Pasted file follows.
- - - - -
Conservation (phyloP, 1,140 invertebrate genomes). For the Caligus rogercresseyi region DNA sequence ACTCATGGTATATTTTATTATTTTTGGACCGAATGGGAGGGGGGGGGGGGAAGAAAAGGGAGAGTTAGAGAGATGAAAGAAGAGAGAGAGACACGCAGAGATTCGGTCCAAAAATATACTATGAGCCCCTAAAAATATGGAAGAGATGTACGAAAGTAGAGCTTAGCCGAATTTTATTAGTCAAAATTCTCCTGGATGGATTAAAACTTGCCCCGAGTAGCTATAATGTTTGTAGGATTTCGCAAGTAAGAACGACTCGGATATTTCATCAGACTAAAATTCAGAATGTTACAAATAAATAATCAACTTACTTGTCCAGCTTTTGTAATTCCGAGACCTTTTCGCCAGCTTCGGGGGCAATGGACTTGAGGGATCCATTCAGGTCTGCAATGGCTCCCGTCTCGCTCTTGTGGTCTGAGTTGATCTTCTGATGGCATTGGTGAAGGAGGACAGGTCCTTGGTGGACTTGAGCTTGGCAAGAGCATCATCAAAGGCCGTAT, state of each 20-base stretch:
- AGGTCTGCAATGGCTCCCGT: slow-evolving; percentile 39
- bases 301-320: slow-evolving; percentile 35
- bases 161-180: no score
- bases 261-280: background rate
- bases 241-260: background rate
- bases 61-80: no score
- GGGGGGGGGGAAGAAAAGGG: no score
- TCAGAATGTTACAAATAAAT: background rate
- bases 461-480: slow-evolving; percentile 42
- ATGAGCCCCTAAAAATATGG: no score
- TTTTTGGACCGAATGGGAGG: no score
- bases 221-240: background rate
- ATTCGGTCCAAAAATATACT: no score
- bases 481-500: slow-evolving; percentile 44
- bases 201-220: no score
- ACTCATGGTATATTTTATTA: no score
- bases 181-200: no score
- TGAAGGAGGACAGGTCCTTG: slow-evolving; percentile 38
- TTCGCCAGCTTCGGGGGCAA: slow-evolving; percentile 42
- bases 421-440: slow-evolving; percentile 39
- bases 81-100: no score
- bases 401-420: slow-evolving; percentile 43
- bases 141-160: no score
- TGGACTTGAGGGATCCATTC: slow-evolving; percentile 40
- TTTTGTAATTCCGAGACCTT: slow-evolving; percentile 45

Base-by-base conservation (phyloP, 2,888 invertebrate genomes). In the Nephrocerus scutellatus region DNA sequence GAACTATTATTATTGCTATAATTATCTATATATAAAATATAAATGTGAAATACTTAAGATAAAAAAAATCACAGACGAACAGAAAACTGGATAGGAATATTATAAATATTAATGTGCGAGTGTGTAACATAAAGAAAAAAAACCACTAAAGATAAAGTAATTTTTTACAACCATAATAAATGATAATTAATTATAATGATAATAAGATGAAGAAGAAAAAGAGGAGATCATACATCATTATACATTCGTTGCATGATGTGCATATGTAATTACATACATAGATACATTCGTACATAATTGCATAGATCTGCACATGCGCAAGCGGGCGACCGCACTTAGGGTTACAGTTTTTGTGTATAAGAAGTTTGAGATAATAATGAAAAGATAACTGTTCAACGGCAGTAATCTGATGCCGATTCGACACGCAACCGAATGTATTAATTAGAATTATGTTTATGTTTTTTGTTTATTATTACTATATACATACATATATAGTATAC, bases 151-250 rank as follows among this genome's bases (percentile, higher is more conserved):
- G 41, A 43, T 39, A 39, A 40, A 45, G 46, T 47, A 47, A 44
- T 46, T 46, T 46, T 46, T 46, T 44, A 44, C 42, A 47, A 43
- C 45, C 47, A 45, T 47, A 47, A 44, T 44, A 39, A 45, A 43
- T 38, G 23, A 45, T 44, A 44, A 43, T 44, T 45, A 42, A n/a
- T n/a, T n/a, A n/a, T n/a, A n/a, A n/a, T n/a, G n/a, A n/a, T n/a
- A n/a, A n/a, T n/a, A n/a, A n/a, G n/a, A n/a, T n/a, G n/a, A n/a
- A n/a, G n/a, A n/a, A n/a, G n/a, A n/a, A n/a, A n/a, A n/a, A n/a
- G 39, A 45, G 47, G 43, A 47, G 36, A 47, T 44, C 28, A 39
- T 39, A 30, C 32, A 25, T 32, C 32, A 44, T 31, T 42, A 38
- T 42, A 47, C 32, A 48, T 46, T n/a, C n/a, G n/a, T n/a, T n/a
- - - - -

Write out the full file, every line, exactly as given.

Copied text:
Conservation (phyloP, 1,140 invertebrate genomes). For the Caligus rogercresseyi region DNA sequence ACTCATGGTATATTTTATTATTTTTGGACCGAATGGGAGGGGGGGGGGGGAAGAAAAGGGAGAGTTAGAGAGATGAAAGAAGAGAGAGAGACACGCAGAGATTCGGTCCAAAAATATACTATGAGCCCCTAAAAATATGGAAGAGATGTACGAAAGTAGAGCTTAGCCGAATTTTATTAGTCAAAATTCTCCTGGATGGATTAAAACTTGCCCCGAGTAGCTATAATGTTTGTAGGATTTCGCAAGTAAGAACGACTCGGATATTTCATCAGACTAAAATTCAGAATGTTACAAATAAATAATCAACTTACTTGTCCAGCTTTTGTAATTCCGAGACCTTTTCGCCAGCTTCGGGGGCAATGGACTTGAGGGATCCATTCAGGTCTGCAATGGCTCCCGTCTCGCTCTTGTGGTCTGAGTTGATCTTCTGATGGCATTGGTGAAGGAGGACAGGTCCTTGGTGGACTTGAGCTTGGCAAGAGCATCATCAAAGGCCGTAT, state of each 20-base stretch:
- AGGTCTGCAATGGCTCCCGT: slow-evolving; percentile 39
- bases 301-320: slow-evolving; percentile 35
- bases 161-180: no score
- bases 261-280: background rate
- bases 241-260: background rate
- bases 61-80: no score
- GGGGGGGGGGAAGAAAAGGG: no score
- TCAGAATGTTACAAATAAAT: background rate
- bases 461-480: slow-evolving; percentile 42
- ATGAGCCCCTAAAAATATGG: no score
- TTTTTGGACCGAATGGGAGG: no score
- bases 221-240: background rate
- ATTCGGTCCAAAAATATACT: no score
- bases 481-500: slow-evolving; percentile 44
- bases 201-220: no score
- ACTCATGGTATATTTTATTA: no score
- bases 181-200: no score
- TGAAGGAGGACAGGTCCTTG: slow-evolving; percentile 38
- TTCGCCAGCTTCGGGGGCAA: slow-evolving; percentile 42
- bases 421-440: slow-evolving; percentile 39
- bases 81-100: no score
- bases 401-420: slow-evolving; percentile 43
- bases 141-160: no score
- TGGACTTGAGGGATCCATTC: slow-evolving; percentile 40
- TTTTGTAATTCCGAGACCTT: slow-evolving; percentile 45

Base-by-base conservation (phyloP, 2,888 invertebrate genomes). In the Nephrocerus scutellatus region DNA sequence GAACTATTATTATTGCTATAATTATCTATATATAAAATATAAATGTGAAATACTTAAGATAAAAAAAATCACAGACGAACAGAAAACTGGATAGGAATATTATAAATATTAATGTGCGAGTGTGTAACATAAAGAAAAAAAACCACTAAAGATAAAGTAATTTTTTACAACCATAATAAATGATAATTAATTATAATGATAATAAGATGAAGAAGAAAAAGAGGAGATCATACATCATTATACATTCGTTGCATGATGTGCATATGTAATTACATACATAGATACATTCGTACATAATTGCATAGATCTGCACATGCGCAAGCGGGCGACCGCACTTAGGGTTACAGTTTTTGTGTATAAGAAGTTTGAGATAATAATGAAAAGATAACTGTTCAACGGCAGTAATCTGATGCCGATTCGACACGCAACCGAATGTATTAATTAGAATTATGTTTATGTTTTTTGTTTATTATTACTATATACATACATATATAGTATAC, bases 151-250 rank as follows among this genome's bases (percentile, higher is more conserved):
- G 41, A 43, T 39, A 39, A 40, A 45, G 46, T 47, A 47, A 44
- T 46, T 46, T 46, T 46, T 46, T 44, A 44, C 42, A 47, A 43
- C 45, C 47, A 45, T 47, A 47, A 44, T 44, A 39, A 45, A 43
- T 38, G 23, A 45, T 44, A 44, A 43, T 44, T 45, A 42, A n/a
- T n/a, T n/a, A n/a, T n/a, A n/a, A n/a, T n/a, G n/a, A n/a, T n/a
- A n/a, A n/a, T n/a, A n/a, A n/a, G n/a, A n/a, T n/a, G n/a, A n/a
- A n/a, G n/a, A n/a, A n/a, G n/a, A n/a, A n/a, A n/a, A n/a, A n/a
- G 39, A 45, G 47, G 43, A 47, G 36, A 47, T 44, C 28, A 39
- T 39, A 30, C 32, A 25, T 32, C 32, A 44, T 31, T 42, A 38
- T 42, A 47, C 32, A 48, T 46, T n/a, C n/a, G n/a, T n/a, T n/a